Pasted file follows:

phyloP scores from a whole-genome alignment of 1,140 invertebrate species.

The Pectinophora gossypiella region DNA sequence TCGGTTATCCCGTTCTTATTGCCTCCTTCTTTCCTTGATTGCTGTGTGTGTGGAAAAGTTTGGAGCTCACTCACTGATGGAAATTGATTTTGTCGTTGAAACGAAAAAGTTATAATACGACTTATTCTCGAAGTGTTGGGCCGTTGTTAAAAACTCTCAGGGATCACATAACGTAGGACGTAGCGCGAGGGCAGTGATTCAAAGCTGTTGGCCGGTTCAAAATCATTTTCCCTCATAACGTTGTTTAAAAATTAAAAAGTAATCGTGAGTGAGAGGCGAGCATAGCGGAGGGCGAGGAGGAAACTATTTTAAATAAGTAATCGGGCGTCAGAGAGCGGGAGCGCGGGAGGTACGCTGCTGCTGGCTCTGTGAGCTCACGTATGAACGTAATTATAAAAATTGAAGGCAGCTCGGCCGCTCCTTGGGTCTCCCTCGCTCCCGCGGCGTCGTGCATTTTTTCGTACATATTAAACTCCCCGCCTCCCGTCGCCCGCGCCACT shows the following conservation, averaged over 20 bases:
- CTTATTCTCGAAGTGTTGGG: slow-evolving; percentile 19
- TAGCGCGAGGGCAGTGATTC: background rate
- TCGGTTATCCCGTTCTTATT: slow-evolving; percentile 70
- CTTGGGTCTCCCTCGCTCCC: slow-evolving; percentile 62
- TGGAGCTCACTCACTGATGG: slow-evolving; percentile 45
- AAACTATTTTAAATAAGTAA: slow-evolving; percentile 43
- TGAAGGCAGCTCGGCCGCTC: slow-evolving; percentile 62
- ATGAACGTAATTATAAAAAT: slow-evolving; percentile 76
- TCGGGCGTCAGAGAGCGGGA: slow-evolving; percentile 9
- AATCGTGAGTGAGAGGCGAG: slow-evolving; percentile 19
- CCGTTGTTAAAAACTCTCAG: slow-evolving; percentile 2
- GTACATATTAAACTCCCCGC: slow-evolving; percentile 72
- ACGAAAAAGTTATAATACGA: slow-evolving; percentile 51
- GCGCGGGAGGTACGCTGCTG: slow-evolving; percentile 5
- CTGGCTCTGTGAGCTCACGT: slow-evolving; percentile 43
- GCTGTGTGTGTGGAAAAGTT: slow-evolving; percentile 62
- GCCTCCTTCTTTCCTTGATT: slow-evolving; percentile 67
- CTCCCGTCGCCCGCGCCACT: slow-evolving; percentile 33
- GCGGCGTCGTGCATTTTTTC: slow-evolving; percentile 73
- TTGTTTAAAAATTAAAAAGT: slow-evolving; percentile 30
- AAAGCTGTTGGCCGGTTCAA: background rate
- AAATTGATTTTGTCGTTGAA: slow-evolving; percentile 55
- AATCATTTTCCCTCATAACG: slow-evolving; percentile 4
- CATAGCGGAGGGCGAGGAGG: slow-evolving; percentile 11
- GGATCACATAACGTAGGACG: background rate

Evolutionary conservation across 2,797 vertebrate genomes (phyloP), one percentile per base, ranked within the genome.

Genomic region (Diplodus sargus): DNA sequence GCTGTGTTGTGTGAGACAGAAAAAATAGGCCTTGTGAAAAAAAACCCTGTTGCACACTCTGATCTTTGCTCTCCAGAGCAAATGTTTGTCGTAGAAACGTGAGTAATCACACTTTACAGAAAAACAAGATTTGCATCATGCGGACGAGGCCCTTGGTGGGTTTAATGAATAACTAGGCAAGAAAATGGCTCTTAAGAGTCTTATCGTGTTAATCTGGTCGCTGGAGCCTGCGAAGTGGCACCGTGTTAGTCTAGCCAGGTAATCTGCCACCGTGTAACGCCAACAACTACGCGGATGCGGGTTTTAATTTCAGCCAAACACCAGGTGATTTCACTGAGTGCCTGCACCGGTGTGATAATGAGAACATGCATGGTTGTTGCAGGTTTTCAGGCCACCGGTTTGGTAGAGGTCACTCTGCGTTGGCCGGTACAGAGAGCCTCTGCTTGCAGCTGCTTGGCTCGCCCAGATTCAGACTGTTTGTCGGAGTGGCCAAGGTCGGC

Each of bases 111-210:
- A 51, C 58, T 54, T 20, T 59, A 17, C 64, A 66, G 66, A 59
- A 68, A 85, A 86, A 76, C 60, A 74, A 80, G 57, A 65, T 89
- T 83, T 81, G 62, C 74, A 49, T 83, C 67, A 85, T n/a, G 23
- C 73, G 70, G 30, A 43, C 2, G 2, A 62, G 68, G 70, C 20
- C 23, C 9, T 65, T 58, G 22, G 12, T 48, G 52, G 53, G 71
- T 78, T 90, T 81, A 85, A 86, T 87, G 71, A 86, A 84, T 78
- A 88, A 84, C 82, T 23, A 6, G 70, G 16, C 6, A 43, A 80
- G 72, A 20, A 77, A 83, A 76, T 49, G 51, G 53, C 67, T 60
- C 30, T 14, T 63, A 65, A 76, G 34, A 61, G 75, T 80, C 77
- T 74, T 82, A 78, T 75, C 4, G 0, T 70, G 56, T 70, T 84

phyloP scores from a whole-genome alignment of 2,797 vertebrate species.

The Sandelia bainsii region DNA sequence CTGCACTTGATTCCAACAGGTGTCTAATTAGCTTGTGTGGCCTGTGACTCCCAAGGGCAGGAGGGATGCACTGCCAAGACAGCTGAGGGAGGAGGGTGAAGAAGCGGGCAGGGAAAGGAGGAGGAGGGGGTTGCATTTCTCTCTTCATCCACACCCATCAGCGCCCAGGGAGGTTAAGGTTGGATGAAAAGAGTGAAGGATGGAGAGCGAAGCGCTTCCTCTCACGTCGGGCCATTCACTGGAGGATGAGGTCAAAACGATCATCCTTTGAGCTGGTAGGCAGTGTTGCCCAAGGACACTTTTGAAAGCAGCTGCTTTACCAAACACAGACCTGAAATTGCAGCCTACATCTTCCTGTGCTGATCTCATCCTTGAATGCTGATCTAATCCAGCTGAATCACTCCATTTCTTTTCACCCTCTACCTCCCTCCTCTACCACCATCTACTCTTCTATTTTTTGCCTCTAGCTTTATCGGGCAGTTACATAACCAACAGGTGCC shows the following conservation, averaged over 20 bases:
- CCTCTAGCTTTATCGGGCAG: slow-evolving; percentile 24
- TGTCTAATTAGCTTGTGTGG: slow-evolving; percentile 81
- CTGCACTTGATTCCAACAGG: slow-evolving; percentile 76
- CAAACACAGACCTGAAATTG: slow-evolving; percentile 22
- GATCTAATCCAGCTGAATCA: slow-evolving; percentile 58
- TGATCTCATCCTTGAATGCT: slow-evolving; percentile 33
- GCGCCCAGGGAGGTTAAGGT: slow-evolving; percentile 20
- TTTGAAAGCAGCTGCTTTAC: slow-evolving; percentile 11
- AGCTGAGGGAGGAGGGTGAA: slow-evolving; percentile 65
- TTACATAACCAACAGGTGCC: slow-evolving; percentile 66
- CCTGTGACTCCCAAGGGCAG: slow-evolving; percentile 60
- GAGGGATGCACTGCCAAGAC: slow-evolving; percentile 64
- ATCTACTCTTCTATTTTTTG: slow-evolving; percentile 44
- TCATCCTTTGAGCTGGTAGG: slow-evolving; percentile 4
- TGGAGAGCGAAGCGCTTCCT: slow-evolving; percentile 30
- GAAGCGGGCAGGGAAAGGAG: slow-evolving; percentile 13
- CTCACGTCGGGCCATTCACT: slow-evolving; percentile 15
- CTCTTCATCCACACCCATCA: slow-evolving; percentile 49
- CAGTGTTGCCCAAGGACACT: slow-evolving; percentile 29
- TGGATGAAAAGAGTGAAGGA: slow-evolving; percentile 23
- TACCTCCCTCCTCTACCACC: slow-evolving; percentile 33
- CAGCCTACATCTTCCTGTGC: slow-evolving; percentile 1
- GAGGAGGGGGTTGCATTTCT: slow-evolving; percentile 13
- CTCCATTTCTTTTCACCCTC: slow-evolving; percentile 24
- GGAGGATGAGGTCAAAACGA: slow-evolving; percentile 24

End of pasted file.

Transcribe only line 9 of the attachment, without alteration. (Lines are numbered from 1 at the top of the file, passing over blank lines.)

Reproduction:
- TGAAGGCAGCTCGGCCGCTC: slow-evolving; percentile 62